TActor William Hurt, who became a top leading man in the 1980s by winning an Oscar for 1985’s ‘Kiss of the Spider Woman’, and starring in ‘The Big Chill’ and ‘Body Heat’, has died of natural causes.
Hurt died aged 71. His death was confirmed to Variety by his friend, Gerry Byrne.
His son Will said in a statement: “It is with great sadness that the Hurt family mourns the passing of William Hurt, beloved father and Oscar winning actor, on March 13, 2022, one week before his 72nd birthday. He died peacefully, among family, of natural causes.”
Hurt was nominated for four Oscars over the course of his long career, scoring two best actor nominations for ‘Broadcast News’ and ‘Children of a Lesser God’ and a supporting actor nod for less than 10 minutes of screen time in ‘History of Violence’.
He was one of the most heralded performers of the 1980s, becoming something of a cerebral sex symbol and a reluctant, albeit bankable, movie star. Hurt later transitioned into character roles in the 1990s and successfully alternated between big-screen projects and television, scoring Emmy nominations for his work as a whistleblower in ‘Damages’ and his portrayal of Treasury Secretary Henry Paulson in ‘Too Big to Fail’.
More recently, Hurt became well known to a younger generation of movie lovers with his portrayal of the no-nonsense General Thaddeus Ross in 2008’s ‘The Incredible Hulk’.
Hurt was born March 20, 1950 in Washington, D.C. His mother, Claire Isabel, worked at Time Inc., and his father Alfred Hurt (1910-1996), was a career bureaucrat, working for the United States Agency for International Development and the State Department.
His parents separated when he was six years old, and his mother remarried Henry Luce III, son of Time Magazine publisher Henry Luce.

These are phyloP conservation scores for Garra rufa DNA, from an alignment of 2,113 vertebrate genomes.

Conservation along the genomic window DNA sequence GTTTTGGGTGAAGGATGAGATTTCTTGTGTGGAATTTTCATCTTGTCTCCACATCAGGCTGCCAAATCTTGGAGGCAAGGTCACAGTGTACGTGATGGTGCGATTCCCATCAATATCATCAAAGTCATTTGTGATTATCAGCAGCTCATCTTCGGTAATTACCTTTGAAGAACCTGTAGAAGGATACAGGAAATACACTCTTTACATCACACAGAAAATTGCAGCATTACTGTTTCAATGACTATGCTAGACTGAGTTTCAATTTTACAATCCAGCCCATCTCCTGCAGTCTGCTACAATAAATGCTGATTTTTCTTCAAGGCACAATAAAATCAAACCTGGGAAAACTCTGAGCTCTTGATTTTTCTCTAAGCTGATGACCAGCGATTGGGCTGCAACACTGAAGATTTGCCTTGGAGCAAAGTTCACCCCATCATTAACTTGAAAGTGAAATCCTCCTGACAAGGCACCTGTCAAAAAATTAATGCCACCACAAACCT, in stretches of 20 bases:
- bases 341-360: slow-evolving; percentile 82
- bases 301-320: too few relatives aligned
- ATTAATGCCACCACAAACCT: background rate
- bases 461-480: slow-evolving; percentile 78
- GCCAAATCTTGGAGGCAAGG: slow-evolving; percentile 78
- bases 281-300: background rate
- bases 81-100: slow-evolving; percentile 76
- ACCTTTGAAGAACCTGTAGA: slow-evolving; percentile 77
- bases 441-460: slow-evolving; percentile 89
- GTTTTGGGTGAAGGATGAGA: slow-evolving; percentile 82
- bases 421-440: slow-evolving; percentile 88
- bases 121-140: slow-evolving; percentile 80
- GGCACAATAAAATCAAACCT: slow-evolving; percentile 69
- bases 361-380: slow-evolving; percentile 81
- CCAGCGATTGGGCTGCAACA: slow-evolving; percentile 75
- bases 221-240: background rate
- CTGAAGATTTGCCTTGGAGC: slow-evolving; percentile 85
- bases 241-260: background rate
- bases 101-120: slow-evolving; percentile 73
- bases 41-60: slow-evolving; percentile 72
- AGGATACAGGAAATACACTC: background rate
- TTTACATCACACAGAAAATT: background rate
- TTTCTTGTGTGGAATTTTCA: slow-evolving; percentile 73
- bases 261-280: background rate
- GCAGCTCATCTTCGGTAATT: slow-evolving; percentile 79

Raised in relative privilege, Hurt went on to attend Tufts University, where he studied theology, before moving to Juilliard to study acting. After appearing on stage, Hurt secured a lead role in ‘Altered States’, playing a troubled scientist in Ken Russell’s offbeat film, a notable entry in the body horror genre.
But a year later, Hurt achieved a new level of prominence, appearing opposite Kathleen Turner in ‘Body Heat’, a steamy noir that updated the kind of treachery and double-crossing seen in the likes of ‘The Big Sleep’ and ‘Double Indemnity’ with a bracing sexuality. It transformed both performers, who positively ignited on screen, into major stars.
Hurt followed that with another lead role in ‘Gorky Park’ and was part of the ensemble of ‘The Big Chill’, a drama about a group of friends reuniting that became a touchstone for the baby boomer generation.
That was all a lead up to one of the most stunning periods of dominance ever enjoyed by a movie star. From 1986 to 1988, Hurt was nominated for three consecutive best actor Oscars, winning for his portrayal of a gay window dresser in Hector Babenco’s ‘The Kiss of the Spider Woman’.
Roger Ebert, writing in the Chicago Sun Times, praised Hurt’s work, crediting him with creating “a character utterly unlike anyone else he has ever played”, a frankly theatrical character, exaggerated and mannered “and yet he never seems to be reaching for effects”.